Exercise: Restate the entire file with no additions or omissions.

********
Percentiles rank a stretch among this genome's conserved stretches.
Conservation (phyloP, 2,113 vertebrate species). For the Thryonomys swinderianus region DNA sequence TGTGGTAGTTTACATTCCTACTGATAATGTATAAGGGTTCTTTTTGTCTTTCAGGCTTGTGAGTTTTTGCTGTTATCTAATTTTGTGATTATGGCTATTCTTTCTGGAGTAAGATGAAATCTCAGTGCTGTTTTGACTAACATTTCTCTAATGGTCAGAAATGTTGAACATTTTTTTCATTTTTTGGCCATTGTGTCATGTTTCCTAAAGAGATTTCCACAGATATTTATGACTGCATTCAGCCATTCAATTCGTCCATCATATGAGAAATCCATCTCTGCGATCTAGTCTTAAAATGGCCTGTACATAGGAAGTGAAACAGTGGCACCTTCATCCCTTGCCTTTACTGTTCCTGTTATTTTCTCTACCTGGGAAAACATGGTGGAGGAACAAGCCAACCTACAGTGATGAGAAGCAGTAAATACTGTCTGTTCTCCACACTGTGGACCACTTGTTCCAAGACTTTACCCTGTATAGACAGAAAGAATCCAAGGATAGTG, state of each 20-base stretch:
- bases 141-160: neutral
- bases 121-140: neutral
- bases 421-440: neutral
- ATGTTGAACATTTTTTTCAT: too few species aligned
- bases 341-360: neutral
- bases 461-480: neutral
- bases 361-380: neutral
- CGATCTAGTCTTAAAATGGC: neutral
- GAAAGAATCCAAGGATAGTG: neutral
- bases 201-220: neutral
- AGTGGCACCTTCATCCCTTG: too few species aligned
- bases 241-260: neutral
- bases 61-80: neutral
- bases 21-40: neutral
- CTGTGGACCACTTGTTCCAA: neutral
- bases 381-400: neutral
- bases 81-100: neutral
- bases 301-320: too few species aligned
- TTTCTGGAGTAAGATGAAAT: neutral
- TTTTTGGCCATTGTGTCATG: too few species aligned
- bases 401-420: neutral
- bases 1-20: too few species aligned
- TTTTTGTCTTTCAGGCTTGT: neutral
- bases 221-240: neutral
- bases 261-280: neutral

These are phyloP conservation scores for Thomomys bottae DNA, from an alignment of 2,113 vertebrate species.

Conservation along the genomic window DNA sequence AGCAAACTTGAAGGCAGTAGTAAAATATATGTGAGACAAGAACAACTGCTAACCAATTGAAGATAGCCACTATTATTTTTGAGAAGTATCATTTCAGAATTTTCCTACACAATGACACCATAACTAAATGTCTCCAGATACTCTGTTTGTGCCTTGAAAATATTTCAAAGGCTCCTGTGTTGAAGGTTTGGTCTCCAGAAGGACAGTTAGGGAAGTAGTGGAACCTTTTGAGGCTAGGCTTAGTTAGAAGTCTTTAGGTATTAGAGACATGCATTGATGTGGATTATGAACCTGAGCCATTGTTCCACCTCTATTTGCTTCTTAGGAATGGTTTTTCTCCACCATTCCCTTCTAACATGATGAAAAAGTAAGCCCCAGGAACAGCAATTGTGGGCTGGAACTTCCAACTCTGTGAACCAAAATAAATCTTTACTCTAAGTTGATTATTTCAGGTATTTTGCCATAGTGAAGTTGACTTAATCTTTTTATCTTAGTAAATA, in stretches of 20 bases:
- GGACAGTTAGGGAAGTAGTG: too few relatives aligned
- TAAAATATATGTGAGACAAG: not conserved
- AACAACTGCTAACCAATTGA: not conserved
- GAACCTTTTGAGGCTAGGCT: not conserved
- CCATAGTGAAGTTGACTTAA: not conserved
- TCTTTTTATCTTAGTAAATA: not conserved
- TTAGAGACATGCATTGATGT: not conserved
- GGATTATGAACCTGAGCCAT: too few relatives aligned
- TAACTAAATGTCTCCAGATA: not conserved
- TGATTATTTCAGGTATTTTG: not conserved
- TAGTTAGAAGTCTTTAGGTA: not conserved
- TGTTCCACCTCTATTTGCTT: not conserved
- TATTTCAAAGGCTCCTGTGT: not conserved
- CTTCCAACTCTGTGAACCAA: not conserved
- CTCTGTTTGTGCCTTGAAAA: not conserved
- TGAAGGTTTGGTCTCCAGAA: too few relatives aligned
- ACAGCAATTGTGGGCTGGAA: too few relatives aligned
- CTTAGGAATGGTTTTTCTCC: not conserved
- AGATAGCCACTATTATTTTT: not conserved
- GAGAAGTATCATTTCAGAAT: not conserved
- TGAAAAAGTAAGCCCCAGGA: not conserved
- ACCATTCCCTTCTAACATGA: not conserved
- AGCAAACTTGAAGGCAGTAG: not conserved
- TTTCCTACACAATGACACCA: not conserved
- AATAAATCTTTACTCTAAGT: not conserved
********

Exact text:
Percentiles rank a stretch among this genome's conserved stretches.
Conservation (phyloP, 2,113 vertebrate species). For the Thryonomys swinderianus region DNA sequence TGTGGTAGTTTACATTCCTACTGATAATGTATAAGGGTTCTTTTTGTCTTTCAGGCTTGTGAGTTTTTGCTGTTATCTAATTTTGTGATTATGGCTATTCTTTCTGGAGTAAGATGAAATCTCAGTGCTGTTTTGACTAACATTTCTCTAATGGTCAGAAATGTTGAACATTTTTTTCATTTTTTGGCCATTGTGTCATGTTTCCTAAAGAGATTTCCACAGATATTTATGACTGCATTCAGCCATTCAATTCGTCCATCATATGAGAAATCCATCTCTGCGATCTAGTCTTAAAATGGCCTGTACATAGGAAGTGAAACAGTGGCACCTTCATCCCTTGCCTTTACTGTTCCTGTTATTTTCTCTACCTGGGAAAACATGGTGGAGGAACAAGCCAACCTACAGTGATGAGAAGCAGTAAATACTGTCTGTTCTCCACACTGTGGACCACTTGTTCCAAGACTTTACCCTGTATAGACAGAAAGAATCCAAGGATAGTG, state of each 20-base stretch:
- bases 141-160: neutral
- bases 121-140: neutral
- bases 421-440: neutral
- ATGTTGAACATTTTTTTCAT: too few species aligned
- bases 341-360: neutral
- bases 461-480: neutral
- bases 361-380: neutral
- CGATCTAGTCTTAAAATGGC: neutral
- GAAAGAATCCAAGGATAGTG: neutral
- bases 201-220: neutral
- AGTGGCACCTTCATCCCTTG: too few species aligned
- bases 241-260: neutral
- bases 61-80: neutral
- bases 21-40: neutral
- CTGTGGACCACTTGTTCCAA: neutral
- bases 381-400: neutral
- bases 81-100: neutral
- bases 301-320: too few species aligned
- TTTCTGGAGTAAGATGAAAT: neutral
- TTTTTGGCCATTGTGTCATG: too few species aligned
- bases 401-420: neutral
- bases 1-20: too few species aligned
- TTTTTGTCTTTCAGGCTTGT: neutral
- bases 221-240: neutral
- bases 261-280: neutral

These are phyloP conservation scores for Thomomys bottae DNA, from an alignment of 2,113 vertebrate species.

Conservation along the genomic window DNA sequence AGCAAACTTGAAGGCAGTAGTAAAATATATGTGAGACAAGAACAACTGCTAACCAATTGAAGATAGCCACTATTATTTTTGAGAAGTATCATTTCAGAATTTTCCTACACAATGACACCATAACTAAATGTCTCCAGATACTCTGTTTGTGCCTTGAAAATATTTCAAAGGCTCCTGTGTTGAAGGTTTGGTCTCCAGAAGGACAGTTAGGGAAGTAGTGGAACCTTTTGAGGCTAGGCTTAGTTAGAAGTCTTTAGGTATTAGAGACATGCATTGATGTGGATTATGAACCTGAGCCATTGTTCCACCTCTATTTGCTTCTTAGGAATGGTTTTTCTCCACCATTCCCTTCTAACATGATGAAAAAGTAAGCCCCAGGAACAGCAATTGTGGGCTGGAACTTCCAACTCTGTGAACCAAAATAAATCTTTACTCTAAGTTGATTATTTCAGGTATTTTGCCATAGTGAAGTTGACTTAATCTTTTTATCTTAGTAAATA, in stretches of 20 bases:
- GGACAGTTAGGGAAGTAGTG: too few relatives aligned
- TAAAATATATGTGAGACAAG: not conserved
- AACAACTGCTAACCAATTGA: not conserved
- GAACCTTTTGAGGCTAGGCT: not conserved
- CCATAGTGAAGTTGACTTAA: not conserved
- TCTTTTTATCTTAGTAAATA: not conserved
- TTAGAGACATGCATTGATGT: not conserved
- GGATTATGAACCTGAGCCAT: too few relatives aligned
- TAACTAAATGTCTCCAGATA: not conserved
- TGATTATTTCAGGTATTTTG: not conserved
- TAGTTAGAAGTCTTTAGGTA: not conserved
- TGTTCCACCTCTATTTGCTT: not conserved
- TATTTCAAAGGCTCCTGTGT: not conserved
- CTTCCAACTCTGTGAACCAA: not conserved
- CTCTGTTTGTGCCTTGAAAA: not conserved
- TGAAGGTTTGGTCTCCAGAA: too few relatives aligned
- ACAGCAATTGTGGGCTGGAA: too few relatives aligned
- CTTAGGAATGGTTTTTCTCC: not conserved
- AGATAGCCACTATTATTTTT: not conserved
- GAGAAGTATCATTTCAGAAT: not conserved
- TGAAAAAGTAAGCCCCAGGA: not conserved
- ACCATTCCCTTCTAACATGA: not conserved
- AGCAAACTTGAAGGCAGTAG: not conserved
- TTTCCTACACAATGACACCA: not conserved
- AATAAATCTTTACTCTAAGT: not conserved